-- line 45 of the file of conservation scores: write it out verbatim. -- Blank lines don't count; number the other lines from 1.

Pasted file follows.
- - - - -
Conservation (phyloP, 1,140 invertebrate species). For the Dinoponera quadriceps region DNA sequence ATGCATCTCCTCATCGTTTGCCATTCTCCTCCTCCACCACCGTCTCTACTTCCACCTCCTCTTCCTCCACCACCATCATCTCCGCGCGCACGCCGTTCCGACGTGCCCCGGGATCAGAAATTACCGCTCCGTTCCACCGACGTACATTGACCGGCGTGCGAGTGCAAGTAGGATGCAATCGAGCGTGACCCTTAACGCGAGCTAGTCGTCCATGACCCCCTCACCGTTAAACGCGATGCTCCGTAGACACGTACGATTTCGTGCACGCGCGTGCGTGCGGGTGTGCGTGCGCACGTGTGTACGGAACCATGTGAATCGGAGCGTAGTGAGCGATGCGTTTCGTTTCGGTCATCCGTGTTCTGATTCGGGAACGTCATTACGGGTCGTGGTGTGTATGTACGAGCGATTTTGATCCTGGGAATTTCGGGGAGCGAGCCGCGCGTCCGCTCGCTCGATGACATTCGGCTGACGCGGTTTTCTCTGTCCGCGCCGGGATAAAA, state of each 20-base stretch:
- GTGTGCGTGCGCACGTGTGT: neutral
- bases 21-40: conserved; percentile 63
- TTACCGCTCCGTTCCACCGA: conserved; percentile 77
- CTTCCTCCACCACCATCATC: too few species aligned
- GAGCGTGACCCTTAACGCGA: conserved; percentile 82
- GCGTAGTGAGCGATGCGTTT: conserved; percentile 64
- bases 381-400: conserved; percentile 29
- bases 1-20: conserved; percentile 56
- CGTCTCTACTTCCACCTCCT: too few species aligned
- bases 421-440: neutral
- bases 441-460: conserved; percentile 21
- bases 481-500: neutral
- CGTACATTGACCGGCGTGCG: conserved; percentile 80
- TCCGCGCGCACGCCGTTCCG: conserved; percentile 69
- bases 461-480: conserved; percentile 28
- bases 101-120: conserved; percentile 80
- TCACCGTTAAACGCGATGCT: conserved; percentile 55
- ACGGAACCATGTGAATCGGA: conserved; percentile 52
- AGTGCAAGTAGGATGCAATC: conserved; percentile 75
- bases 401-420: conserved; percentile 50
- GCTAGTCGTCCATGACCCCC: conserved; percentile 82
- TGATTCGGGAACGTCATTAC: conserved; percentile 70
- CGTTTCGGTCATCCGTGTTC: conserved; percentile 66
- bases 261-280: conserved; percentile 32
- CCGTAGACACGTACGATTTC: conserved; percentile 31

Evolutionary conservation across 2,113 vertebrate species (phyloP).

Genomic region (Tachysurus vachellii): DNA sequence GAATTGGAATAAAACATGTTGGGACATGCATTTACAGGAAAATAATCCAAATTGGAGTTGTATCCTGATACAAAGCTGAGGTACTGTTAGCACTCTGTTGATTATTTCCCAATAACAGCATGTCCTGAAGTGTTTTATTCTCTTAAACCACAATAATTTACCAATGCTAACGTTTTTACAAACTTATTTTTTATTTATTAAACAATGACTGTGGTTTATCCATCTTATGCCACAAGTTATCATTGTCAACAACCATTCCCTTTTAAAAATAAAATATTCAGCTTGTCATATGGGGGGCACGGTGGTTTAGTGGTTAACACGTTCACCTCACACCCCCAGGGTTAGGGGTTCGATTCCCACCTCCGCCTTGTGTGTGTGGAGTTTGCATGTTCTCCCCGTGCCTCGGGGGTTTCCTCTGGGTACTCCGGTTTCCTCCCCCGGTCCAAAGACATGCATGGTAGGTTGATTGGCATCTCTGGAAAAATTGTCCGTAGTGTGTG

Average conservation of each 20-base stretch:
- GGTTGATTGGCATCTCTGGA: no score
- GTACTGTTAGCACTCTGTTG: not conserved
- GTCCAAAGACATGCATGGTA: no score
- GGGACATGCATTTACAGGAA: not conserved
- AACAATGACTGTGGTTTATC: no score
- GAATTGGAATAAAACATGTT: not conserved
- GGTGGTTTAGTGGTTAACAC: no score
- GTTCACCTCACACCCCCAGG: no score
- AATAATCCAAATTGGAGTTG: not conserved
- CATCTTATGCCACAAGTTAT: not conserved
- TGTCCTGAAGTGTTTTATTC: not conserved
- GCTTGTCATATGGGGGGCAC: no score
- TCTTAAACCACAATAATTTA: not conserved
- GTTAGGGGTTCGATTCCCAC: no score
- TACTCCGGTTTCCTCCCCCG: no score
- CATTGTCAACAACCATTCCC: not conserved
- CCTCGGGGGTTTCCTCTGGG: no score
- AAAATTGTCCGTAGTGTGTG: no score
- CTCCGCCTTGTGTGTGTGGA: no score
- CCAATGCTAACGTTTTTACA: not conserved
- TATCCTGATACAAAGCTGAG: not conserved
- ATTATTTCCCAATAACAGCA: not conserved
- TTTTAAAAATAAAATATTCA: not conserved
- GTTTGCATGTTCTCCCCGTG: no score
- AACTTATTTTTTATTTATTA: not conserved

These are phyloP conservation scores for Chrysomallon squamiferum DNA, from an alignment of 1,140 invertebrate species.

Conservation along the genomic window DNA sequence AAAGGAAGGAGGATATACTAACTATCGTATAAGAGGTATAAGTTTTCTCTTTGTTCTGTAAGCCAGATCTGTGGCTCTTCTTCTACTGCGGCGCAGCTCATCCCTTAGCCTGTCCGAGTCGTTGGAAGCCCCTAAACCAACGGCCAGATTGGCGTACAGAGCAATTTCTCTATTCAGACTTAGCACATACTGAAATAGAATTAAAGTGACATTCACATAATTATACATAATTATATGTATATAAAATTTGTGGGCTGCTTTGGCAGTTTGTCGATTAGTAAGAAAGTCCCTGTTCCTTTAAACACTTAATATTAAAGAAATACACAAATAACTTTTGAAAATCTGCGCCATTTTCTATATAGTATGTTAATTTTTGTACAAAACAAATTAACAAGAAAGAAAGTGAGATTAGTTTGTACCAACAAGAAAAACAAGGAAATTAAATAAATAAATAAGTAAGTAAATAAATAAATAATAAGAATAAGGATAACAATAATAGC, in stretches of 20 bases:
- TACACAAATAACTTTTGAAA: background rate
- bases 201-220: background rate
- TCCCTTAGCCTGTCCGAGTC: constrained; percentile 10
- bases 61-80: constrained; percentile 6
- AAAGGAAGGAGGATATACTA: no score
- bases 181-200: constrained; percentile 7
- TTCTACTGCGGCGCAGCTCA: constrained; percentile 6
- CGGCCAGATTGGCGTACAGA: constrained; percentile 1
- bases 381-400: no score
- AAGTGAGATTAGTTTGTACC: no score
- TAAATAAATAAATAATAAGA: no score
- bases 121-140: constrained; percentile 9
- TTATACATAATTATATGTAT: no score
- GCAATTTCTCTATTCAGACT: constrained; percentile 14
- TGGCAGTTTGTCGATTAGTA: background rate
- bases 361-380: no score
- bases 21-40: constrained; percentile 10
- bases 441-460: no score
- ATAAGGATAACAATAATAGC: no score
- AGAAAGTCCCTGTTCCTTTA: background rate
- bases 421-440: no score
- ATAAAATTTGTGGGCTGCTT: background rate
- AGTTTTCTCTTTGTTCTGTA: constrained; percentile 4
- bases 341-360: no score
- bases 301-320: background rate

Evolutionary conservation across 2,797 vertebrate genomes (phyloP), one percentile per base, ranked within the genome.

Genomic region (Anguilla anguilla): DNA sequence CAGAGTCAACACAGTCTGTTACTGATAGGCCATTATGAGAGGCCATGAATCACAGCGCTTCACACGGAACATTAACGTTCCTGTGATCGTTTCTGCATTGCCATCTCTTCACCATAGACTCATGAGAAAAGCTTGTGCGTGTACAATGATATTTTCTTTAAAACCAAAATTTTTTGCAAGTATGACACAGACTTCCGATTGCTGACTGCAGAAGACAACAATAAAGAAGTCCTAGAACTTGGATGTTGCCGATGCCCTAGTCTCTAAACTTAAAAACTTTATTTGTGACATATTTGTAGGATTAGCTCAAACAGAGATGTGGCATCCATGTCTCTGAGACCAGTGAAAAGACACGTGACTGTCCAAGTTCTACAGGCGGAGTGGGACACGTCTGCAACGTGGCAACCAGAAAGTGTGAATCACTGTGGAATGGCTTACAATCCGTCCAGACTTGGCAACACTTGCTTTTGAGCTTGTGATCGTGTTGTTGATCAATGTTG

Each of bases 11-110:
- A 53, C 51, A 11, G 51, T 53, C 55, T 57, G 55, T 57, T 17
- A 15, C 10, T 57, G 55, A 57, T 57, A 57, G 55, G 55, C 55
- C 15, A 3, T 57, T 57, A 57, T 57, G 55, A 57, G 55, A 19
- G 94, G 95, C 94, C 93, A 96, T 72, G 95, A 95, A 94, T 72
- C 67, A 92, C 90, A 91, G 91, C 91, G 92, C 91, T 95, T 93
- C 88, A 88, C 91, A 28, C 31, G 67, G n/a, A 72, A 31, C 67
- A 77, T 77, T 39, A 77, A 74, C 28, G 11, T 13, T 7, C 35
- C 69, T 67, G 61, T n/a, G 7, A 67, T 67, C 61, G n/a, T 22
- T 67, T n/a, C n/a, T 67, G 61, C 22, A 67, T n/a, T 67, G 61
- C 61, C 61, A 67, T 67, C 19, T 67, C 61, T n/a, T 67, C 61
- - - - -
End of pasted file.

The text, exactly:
- CATTGTCAACAACCATTCCC: not conserved